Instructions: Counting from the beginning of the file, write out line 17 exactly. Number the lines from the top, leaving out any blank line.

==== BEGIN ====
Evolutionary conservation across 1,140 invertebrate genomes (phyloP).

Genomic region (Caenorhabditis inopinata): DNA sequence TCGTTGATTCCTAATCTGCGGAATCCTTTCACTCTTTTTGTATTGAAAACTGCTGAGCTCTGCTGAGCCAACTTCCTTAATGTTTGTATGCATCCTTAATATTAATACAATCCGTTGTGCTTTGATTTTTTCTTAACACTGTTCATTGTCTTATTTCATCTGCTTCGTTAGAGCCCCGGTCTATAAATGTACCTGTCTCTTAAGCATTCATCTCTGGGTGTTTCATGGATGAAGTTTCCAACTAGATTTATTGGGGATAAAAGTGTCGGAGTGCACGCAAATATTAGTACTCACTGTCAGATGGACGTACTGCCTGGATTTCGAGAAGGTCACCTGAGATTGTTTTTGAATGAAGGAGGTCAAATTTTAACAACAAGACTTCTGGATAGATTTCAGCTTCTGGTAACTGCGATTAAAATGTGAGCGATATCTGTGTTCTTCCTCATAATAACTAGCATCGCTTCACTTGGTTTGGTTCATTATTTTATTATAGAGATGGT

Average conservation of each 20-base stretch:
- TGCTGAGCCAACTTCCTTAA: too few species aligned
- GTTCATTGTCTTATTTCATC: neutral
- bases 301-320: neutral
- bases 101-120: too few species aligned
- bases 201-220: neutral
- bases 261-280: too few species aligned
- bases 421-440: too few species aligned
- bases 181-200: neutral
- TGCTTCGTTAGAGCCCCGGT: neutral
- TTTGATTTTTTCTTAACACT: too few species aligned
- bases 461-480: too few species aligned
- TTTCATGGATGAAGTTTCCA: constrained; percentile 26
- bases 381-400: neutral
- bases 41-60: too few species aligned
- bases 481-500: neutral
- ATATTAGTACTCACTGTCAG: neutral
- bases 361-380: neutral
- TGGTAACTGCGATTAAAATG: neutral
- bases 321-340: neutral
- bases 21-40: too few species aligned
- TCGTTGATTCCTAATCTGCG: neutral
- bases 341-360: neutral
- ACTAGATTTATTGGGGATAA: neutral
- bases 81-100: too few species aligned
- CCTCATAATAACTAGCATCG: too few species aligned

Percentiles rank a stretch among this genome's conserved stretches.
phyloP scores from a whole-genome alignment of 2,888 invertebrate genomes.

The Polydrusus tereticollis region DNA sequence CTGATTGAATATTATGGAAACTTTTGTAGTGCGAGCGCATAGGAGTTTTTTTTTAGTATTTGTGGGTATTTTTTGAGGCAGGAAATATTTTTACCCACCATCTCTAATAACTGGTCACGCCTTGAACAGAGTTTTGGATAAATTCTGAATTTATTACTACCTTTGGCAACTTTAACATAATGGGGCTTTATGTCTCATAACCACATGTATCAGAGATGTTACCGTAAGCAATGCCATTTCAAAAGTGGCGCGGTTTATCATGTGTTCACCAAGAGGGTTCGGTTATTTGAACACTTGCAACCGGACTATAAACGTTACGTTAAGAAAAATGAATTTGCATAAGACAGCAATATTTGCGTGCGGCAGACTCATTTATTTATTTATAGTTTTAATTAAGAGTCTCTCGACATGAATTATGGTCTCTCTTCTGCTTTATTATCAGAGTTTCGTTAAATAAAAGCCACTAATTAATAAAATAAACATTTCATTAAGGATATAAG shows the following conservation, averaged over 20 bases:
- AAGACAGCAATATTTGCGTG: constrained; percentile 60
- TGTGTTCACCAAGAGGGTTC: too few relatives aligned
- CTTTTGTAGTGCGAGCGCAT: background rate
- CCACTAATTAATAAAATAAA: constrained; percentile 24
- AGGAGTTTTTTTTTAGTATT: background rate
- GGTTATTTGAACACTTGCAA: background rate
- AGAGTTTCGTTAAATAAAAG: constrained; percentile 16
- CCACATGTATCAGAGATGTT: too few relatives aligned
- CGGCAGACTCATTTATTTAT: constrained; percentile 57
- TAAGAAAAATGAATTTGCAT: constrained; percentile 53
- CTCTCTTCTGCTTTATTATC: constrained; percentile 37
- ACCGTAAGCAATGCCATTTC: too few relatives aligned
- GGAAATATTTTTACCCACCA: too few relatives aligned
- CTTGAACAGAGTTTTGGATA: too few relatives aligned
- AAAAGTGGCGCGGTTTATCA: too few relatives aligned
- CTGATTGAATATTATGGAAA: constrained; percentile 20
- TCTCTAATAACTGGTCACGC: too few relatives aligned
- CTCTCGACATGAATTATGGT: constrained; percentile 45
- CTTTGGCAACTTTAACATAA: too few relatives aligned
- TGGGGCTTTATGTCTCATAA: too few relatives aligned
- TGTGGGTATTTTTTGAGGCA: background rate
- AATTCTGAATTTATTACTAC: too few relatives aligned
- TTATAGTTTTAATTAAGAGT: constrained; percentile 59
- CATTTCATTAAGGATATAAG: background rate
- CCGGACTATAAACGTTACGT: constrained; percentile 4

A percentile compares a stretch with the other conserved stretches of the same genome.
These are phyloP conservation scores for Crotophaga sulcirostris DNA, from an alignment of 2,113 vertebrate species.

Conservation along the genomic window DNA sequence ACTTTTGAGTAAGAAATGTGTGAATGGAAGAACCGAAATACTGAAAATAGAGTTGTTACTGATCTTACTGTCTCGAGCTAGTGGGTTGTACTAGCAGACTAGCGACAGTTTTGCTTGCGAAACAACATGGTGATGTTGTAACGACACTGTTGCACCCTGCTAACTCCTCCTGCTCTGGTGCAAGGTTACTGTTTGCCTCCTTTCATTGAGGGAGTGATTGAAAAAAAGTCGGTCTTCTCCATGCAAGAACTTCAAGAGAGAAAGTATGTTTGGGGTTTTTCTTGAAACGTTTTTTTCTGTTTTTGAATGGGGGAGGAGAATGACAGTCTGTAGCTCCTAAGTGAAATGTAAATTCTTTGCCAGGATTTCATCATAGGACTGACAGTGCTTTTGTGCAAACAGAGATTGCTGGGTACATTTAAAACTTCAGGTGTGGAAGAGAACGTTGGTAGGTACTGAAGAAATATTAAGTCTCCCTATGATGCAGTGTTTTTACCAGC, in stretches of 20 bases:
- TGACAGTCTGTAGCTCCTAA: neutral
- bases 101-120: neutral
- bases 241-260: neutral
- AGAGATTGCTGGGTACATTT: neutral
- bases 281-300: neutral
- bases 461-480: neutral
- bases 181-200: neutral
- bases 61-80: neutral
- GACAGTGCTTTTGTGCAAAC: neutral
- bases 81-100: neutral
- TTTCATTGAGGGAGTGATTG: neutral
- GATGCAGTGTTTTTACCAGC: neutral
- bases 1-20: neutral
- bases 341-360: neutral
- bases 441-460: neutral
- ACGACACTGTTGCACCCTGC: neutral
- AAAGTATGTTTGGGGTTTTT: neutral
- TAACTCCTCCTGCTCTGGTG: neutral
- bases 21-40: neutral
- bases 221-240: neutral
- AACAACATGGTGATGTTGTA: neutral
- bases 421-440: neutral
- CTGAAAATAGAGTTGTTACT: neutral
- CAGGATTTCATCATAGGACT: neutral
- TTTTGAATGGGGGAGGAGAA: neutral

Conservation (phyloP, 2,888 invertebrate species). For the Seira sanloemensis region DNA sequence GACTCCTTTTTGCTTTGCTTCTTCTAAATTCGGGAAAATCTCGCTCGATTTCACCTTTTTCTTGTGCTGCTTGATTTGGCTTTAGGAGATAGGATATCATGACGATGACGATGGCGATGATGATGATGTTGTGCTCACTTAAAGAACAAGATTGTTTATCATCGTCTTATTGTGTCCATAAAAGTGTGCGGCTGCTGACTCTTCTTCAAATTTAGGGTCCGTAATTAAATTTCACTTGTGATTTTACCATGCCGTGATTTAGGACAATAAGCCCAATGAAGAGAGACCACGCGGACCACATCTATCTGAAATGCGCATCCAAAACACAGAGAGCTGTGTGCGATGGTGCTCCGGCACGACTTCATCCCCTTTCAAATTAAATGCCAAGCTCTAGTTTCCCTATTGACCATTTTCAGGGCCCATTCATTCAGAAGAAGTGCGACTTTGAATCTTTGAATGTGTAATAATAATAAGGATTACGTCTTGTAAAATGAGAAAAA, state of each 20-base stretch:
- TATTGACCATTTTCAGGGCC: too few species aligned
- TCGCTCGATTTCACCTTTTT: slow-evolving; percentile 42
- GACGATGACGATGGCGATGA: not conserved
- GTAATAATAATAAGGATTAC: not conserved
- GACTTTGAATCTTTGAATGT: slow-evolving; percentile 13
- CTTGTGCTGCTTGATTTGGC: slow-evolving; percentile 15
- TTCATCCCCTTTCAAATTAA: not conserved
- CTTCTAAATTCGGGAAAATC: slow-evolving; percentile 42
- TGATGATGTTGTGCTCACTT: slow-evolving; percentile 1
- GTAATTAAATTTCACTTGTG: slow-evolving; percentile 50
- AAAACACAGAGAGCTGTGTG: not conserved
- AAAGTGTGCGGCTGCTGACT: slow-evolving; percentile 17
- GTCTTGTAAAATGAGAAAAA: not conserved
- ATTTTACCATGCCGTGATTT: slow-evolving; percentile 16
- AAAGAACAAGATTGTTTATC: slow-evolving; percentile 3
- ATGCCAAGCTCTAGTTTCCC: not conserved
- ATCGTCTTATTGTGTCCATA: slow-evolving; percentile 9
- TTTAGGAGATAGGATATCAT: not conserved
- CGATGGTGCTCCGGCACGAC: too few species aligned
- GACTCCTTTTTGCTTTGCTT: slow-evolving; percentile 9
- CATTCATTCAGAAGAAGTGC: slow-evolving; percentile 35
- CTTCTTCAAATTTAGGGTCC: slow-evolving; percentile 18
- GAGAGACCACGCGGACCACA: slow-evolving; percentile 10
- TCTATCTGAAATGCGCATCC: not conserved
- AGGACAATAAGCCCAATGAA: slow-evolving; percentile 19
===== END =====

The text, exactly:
- bases 41-60: too few species aligned